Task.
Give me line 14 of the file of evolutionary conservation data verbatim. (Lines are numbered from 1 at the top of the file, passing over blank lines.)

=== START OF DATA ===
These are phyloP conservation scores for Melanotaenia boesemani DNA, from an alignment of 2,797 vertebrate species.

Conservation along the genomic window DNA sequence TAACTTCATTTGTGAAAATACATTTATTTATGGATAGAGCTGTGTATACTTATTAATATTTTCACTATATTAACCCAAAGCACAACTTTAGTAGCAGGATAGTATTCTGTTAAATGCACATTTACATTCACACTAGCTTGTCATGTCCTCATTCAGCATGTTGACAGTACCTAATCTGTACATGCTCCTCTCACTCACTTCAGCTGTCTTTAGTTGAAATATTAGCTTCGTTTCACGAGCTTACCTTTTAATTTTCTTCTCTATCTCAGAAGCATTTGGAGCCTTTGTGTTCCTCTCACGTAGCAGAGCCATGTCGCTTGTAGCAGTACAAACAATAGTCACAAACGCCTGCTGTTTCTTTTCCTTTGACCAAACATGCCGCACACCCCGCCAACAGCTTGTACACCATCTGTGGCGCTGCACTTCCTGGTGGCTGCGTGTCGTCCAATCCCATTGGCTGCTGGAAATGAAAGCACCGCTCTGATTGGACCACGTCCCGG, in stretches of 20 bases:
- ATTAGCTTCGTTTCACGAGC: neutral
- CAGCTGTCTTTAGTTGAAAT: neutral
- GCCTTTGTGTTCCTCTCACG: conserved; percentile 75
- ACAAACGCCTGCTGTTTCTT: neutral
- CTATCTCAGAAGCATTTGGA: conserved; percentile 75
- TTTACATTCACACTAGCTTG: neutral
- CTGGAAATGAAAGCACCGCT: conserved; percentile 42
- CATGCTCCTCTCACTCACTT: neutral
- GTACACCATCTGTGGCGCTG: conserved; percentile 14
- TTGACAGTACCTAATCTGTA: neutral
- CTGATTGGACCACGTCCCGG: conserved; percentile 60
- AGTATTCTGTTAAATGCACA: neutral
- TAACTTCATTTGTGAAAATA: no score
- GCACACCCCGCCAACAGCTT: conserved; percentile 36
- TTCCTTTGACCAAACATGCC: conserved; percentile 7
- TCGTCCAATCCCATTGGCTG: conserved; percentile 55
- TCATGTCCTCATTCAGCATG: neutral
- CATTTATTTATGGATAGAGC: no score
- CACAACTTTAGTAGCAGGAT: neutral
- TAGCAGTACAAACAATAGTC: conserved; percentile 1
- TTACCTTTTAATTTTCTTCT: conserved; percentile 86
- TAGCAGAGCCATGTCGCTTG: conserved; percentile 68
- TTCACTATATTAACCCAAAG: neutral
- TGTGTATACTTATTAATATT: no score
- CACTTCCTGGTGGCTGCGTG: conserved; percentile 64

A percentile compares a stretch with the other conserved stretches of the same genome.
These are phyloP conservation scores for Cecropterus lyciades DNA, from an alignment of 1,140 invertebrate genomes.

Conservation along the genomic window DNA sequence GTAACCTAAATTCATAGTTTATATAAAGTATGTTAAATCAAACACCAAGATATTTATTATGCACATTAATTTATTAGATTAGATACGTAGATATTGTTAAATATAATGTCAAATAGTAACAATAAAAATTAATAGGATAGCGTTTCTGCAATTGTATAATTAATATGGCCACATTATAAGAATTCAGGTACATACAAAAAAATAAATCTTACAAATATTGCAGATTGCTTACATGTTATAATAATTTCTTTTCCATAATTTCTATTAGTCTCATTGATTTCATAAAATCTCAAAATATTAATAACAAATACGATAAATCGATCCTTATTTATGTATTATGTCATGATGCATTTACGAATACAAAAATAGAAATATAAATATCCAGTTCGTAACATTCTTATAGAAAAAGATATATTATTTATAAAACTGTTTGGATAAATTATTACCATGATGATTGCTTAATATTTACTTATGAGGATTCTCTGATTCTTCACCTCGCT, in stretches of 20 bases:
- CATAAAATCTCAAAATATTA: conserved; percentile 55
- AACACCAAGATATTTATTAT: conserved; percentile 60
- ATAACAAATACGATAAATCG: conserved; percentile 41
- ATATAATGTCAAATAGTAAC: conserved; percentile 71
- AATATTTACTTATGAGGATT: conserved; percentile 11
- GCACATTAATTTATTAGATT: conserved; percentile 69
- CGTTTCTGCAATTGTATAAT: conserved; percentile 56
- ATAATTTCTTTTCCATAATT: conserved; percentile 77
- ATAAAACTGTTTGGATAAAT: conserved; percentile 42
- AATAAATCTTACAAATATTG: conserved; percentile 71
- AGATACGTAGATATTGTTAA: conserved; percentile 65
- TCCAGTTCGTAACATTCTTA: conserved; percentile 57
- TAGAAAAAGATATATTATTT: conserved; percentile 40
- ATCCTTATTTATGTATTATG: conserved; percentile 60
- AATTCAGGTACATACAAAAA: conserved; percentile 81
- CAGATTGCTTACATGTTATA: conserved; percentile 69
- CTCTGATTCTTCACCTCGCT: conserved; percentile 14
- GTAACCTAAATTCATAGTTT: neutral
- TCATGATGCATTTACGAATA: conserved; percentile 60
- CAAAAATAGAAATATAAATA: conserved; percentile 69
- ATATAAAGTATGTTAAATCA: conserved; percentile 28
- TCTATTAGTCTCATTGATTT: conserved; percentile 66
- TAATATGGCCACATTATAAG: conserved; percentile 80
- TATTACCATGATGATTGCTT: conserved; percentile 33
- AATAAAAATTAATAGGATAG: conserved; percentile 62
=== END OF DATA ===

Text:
- AGTATTCTGTTAAATGCACA: neutral